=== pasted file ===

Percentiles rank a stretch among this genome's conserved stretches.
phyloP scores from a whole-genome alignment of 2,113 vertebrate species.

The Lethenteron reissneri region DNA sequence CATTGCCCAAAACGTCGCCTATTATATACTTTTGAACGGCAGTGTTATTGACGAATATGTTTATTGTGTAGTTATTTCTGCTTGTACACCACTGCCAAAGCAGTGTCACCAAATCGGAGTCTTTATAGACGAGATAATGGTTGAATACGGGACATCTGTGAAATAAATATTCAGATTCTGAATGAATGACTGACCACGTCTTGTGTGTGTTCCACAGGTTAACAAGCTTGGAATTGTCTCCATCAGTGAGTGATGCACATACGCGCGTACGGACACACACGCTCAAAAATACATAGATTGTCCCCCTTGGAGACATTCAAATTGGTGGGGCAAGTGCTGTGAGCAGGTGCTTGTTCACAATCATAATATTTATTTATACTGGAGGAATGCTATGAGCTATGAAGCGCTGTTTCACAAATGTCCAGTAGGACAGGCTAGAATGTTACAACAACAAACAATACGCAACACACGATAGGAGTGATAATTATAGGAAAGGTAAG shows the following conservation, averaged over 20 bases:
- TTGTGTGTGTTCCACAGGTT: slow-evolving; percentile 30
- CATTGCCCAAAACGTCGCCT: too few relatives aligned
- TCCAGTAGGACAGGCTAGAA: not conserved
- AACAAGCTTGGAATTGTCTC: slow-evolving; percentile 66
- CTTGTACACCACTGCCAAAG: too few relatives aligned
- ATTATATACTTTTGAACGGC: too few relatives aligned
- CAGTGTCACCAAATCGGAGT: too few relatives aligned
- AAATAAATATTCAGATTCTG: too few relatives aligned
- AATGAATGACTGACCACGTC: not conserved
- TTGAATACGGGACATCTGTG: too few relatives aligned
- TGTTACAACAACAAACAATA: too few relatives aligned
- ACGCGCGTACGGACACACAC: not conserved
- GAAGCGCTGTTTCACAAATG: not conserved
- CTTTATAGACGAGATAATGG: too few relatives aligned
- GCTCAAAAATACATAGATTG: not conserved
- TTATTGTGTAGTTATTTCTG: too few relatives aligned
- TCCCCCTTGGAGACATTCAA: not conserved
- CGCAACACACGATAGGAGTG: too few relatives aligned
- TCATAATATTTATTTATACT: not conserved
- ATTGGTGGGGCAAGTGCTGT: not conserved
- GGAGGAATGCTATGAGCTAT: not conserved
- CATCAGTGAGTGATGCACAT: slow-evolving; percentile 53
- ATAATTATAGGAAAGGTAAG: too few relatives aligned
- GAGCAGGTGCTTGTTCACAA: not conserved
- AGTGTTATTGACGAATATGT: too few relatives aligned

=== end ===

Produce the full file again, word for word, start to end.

Percentiles rank a stretch among this genome's conserved stretches.
phyloP scores from a whole-genome alignment of 2,113 vertebrate species.

The Lethenteron reissneri region DNA sequence CATTGCCCAAAACGTCGCCTATTATATACTTTTGAACGGCAGTGTTATTGACGAATATGTTTATTGTGTAGTTATTTCTGCTTGTACACCACTGCCAAAGCAGTGTCACCAAATCGGAGTCTTTATAGACGAGATAATGGTTGAATACGGGACATCTGTGAAATAAATATTCAGATTCTGAATGAATGACTGACCACGTCTTGTGTGTGTTCCACAGGTTAACAAGCTTGGAATTGTCTCCATCAGTGAGTGATGCACATACGCGCGTACGGACACACACGCTCAAAAATACATAGATTGTCCCCCTTGGAGACATTCAAATTGGTGGGGCAAGTGCTGTGAGCAGGTGCTTGTTCACAATCATAATATTTATTTATACTGGAGGAATGCTATGAGCTATGAAGCGCTGTTTCACAAATGTCCAGTAGGACAGGCTAGAATGTTACAACAACAAACAATACGCAACACACGATAGGAGTGATAATTATAGGAAAGGTAAG shows the following conservation, averaged over 20 bases:
- TTGTGTGTGTTCCACAGGTT: slow-evolving; percentile 30
- CATTGCCCAAAACGTCGCCT: too few relatives aligned
- TCCAGTAGGACAGGCTAGAA: not conserved
- AACAAGCTTGGAATTGTCTC: slow-evolving; percentile 66
- CTTGTACACCACTGCCAAAG: too few relatives aligned
- ATTATATACTTTTGAACGGC: too few relatives aligned
- CAGTGTCACCAAATCGGAGT: too few relatives aligned
- AAATAAATATTCAGATTCTG: too few relatives aligned
- AATGAATGACTGACCACGTC: not conserved
- TTGAATACGGGACATCTGTG: too few relatives aligned
- TGTTACAACAACAAACAATA: too few relatives aligned
- ACGCGCGTACGGACACACAC: not conserved
- GAAGCGCTGTTTCACAAATG: not conserved
- CTTTATAGACGAGATAATGG: too few relatives aligned
- GCTCAAAAATACATAGATTG: not conserved
- TTATTGTGTAGTTATTTCTG: too few relatives aligned
- TCCCCCTTGGAGACATTCAA: not conserved
- CGCAACACACGATAGGAGTG: too few relatives aligned
- TCATAATATTTATTTATACT: not conserved
- ATTGGTGGGGCAAGTGCTGT: not conserved
- GGAGGAATGCTATGAGCTAT: not conserved
- CATCAGTGAGTGATGCACAT: slow-evolving; percentile 53
- ATAATTATAGGAAAGGTAAG: too few relatives aligned
- GAGCAGGTGCTTGTTCACAA: not conserved
- AGTGTTATTGACGAATATGT: too few relatives aligned